169 by doocter



¡¡¡¡ We have just spoken of M. Gillenormand's two daughters.
¡¡¡¡They had come into the world ten years apart.
¡¡¡¡In their youth they had borne very little resemblance to each other,
either in character or countenance, and had also been as little like
sisters to each other as possible.
¡¡¡¡The youngest had a charming soul, which turned towards all that
belongs to the light, was occupied with flowers, with verses, with music,
which fluttered away into glorious space, enthusiastic, ethereal, and was
wedded from her very youth, in ideal, to a vague and heroic figure.
¡¡¡¡The elder had also her chimera; she espied in the azure some very
wealthy purveyor, a contractor, a splendidly stupid husband, a million
made man, or even a prefect; the receptions of the Prefecture, an usher
in the antechamber with a chain on his neck, official balls, the
harangues of the town-hall, to be "Madame la Prefete,"--all this had
created a whirlwind in her imagination.
¡¡¡¡Thus the two sisters strayed, each in her own dream, at the epoch
when they were young girls. Both had wings, the one like an angel, the
other like a goose.
¡¡¡¡No ambition is ever fully realized, here below at least. No paradise
becomes terrestrial in our day.
¡¡¡¡The younger wedded the man of her dreams, but she died.
¡¡¡¡The elder did not marry at all.
¡¡¡¡At the moment when she makes her entrance into this history which we
are relating, she was an antique virtue, an incombustible prude, with one
of the sharpest noses, and one of the most obtuse minds that it is
possible to see.
¡¡¡¡A characteristic detail; outside of her immediate family, no one had
ever known her first name. She was called Mademoiselle Gillenormand, the
¡¡¡¡In the matter of cant, Mademoiselle Gillenormand could have given
points to a miss.
¡¡¡¡Her modesty was carried to the other extreme of blackness.
¡¡¡¡She cherished a frightful memory of her life; one day, a man had
beheld her garter.
¡¡¡¡Age had only served to accentuate this pitiless modesty.
¡¡¡¡Her guimpe was never sufficiently opaque, and never ascended
sufficiently high. She multiplied clasps and pins where no one would have
dreamed of looking.
¡¡¡¡The peculiarity of prudery is to place all the more sentinels in
proportion as the fortress is the less menaced.
¡¡¡¡Nevertheless, let him who can explain these antique mysteries of
innocence, she allowed an officer of the Lancers, her grand nephew, named
Theodule, to embrace her without displeasure.
¡¡¡¡In spite of this favored Lancer, the label:
¡¡¡¡Prude, under which we have classed her, suited her to absolute
¡¡¡¡Mademoiselle Gillenormand was a sort of twilight soul.
¡¡¡¡Prudery is a demi-virtue and a demi-vice.
¡¡¡¡To prudery she added bigotry, a well-assorted lining.
¡¡¡¡She belonged to the society of the Virgin, wore a white veil on
certain festivals, mumbled special orisons, revered "the holy blood,"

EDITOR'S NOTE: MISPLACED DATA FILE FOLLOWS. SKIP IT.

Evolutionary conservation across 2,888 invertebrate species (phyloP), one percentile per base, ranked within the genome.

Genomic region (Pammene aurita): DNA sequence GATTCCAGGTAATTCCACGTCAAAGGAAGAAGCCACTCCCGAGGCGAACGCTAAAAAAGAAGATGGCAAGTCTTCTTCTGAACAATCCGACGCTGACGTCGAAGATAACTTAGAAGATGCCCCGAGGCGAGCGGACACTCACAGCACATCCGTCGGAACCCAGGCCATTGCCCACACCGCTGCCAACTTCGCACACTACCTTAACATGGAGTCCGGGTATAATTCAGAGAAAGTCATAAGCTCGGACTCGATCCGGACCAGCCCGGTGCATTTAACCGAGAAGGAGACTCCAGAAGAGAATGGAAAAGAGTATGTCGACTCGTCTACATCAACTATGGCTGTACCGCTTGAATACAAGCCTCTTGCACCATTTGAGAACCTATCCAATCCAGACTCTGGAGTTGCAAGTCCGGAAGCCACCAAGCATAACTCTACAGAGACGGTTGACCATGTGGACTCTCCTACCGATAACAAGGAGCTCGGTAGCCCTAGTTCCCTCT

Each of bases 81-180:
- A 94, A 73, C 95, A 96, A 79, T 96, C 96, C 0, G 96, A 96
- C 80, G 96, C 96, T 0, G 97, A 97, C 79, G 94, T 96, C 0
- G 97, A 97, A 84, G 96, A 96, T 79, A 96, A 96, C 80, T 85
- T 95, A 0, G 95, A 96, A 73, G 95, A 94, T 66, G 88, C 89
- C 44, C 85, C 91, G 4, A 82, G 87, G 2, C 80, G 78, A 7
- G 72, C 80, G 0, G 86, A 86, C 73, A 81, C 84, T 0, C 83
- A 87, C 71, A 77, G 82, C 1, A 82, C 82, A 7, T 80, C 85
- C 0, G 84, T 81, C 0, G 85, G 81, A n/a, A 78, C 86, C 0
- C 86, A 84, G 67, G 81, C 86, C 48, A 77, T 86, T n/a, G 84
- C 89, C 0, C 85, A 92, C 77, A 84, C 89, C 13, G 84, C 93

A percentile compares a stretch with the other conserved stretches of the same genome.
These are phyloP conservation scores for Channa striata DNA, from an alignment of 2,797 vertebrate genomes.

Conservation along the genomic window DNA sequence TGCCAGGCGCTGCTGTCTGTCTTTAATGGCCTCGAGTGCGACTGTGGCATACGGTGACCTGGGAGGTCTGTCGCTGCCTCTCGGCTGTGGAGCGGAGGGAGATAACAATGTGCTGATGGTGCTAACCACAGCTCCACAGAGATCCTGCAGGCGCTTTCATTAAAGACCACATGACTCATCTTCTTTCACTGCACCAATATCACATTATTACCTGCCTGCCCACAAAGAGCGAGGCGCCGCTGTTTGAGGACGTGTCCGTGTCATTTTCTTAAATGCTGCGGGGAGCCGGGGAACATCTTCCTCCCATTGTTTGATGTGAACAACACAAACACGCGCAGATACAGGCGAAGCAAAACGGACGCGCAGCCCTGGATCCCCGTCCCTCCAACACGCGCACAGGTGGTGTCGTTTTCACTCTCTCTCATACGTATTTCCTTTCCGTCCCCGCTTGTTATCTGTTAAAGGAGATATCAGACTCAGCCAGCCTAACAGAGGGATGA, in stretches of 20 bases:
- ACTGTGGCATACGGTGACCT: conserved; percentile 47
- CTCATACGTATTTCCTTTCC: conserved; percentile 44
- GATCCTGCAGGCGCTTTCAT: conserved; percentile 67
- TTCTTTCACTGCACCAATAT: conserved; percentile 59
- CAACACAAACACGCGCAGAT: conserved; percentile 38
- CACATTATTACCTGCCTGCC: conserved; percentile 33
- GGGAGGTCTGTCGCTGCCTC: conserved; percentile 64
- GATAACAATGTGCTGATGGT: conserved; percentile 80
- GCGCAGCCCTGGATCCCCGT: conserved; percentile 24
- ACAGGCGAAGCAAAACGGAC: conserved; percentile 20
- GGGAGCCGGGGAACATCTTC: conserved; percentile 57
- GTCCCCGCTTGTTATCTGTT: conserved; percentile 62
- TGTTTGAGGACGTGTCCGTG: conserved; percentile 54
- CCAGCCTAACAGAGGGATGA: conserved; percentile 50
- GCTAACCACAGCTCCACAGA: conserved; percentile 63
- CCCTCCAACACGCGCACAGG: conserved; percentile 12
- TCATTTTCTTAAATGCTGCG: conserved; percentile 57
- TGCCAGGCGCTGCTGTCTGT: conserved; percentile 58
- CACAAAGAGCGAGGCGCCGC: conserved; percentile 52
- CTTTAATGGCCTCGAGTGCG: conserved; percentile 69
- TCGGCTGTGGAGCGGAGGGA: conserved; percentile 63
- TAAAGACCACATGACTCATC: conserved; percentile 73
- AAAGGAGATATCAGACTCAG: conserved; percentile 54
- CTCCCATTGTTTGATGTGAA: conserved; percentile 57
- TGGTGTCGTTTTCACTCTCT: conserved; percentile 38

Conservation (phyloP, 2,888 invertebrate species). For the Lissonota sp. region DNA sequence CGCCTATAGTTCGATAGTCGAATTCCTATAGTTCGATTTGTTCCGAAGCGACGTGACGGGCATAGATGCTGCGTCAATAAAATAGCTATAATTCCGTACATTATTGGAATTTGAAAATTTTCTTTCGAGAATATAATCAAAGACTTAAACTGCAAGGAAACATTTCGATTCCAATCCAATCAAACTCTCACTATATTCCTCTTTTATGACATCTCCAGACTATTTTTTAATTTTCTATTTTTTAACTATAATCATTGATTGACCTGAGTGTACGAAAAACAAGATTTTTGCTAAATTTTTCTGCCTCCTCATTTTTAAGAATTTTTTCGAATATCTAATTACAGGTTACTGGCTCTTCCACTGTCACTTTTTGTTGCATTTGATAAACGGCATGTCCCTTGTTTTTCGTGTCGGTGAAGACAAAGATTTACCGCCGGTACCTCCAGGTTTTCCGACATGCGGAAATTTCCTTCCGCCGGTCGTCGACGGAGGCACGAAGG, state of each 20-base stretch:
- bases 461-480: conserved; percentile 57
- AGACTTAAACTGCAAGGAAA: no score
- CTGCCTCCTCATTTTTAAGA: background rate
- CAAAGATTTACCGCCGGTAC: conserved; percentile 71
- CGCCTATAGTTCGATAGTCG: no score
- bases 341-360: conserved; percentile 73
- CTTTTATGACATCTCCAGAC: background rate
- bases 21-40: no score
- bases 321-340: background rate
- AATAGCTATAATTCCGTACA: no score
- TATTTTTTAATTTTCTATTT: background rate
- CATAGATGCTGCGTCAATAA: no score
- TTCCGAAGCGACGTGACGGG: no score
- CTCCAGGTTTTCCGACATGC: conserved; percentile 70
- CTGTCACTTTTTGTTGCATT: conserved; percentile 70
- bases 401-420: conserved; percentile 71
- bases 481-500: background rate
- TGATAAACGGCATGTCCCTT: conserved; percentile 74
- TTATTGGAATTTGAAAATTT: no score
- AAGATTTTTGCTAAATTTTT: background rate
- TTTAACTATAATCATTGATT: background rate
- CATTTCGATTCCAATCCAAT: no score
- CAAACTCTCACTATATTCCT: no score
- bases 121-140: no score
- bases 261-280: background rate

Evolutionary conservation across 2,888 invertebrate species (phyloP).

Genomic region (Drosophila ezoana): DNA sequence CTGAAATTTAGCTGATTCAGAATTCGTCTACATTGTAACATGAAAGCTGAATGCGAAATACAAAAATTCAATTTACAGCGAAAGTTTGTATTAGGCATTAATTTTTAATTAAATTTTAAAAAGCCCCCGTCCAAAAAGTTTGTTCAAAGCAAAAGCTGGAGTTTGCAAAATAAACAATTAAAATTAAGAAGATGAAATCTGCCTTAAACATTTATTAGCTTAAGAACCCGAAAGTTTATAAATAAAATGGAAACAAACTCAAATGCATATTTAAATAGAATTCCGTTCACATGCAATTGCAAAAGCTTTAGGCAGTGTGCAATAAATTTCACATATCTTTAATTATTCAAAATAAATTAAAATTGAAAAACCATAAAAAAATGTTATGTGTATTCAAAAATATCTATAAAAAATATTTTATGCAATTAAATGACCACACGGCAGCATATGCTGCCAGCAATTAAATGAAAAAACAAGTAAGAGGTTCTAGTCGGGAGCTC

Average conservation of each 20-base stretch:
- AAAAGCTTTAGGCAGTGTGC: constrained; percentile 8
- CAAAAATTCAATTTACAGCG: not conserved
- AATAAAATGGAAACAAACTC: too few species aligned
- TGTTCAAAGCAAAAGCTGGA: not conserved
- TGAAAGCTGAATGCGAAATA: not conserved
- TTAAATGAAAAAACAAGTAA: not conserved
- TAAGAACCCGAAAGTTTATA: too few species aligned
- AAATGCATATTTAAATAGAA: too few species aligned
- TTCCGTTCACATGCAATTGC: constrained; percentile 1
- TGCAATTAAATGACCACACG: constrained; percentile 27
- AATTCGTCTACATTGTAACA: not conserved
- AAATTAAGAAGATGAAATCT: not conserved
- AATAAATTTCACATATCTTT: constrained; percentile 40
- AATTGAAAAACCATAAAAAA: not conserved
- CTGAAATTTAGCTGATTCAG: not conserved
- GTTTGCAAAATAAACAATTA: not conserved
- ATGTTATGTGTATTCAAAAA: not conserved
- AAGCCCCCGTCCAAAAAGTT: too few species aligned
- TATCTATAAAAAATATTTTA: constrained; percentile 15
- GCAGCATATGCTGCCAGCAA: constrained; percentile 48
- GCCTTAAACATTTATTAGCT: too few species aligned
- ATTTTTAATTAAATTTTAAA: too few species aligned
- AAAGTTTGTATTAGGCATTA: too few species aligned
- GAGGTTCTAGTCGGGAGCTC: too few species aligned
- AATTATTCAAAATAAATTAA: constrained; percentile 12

venerated "the sacred heart," remained for hours in contemplation before
a rococo-jesuit altar in a chapel which was inaccessible to the rank and
file of the faithful, and there allowed her soul to soar among little
clouds of marble, and through great rays of gilded wood.
¡¡¡¡She had a chapel friend, an ancient virgin like herself, named
Mademoiselle Vaubois, who was a positive blockhead, and beside whom
Mademoiselle Gillenormand had the pleasure of being an eagle.
¡¡¡¡Beyond the Agnus Dei and Ave Maria, Mademoiselle Vaubois had no
knowledge of anything except of the different ways of making preserves.
¡¡¡¡Mademoiselle Vaubois, perfect in her style, was the ermine of
stupidity without a single spot of intelligence.
¡¡¡¡Let us say it plainly, Mademoiselle Gillenormand had gained rather
than lost as she grew older.
¡¡¡¡This is the case with passive natures. She had never been malicious,
which is relative kindness; and then, years wear away the angles, and the
softening which comes with time had come to her.
¡¡¡¡She was melancholy with an obscure sadness of which she did not
herself know the secret.
¡¡¡¡There breathed from her whole person the stupor of a life that was
finished, and which had never had a beginning.
¡¡¡¡She kept house for her father.
¡¡¡¡M. Gillenormand had his daughter near him, as we have seen that
Monseigneur Bienvenu had his sister with him.
¡¡¡¡These households comprised of an old man and an old spinster are not
rare, and always have the touching aspect of two weaknesses leaning on
each other for support.
¡¡¡¡There was also in this house, between this elderly spinster and this
old man, a child, a little boy, who was always trembling and mute in the
presence of M. Gillenormand.
¡¡¡¡M. Gillenormand never addressed this child except in a severe voice,
and sometimes, with uplifted cane:
¡¡¡¡"Here, sir! rascal, scoundrel, come here!-- Answer me, you scamp!
¡¡¡¡Just let me see you, you good-for-nothing!" etc., etc.
¡¡¡¡He idolized him.
¡¡¡¡This was his grandson.
¡¡¡¡We shall meet with this child again later on.


? Victor Hugo

To top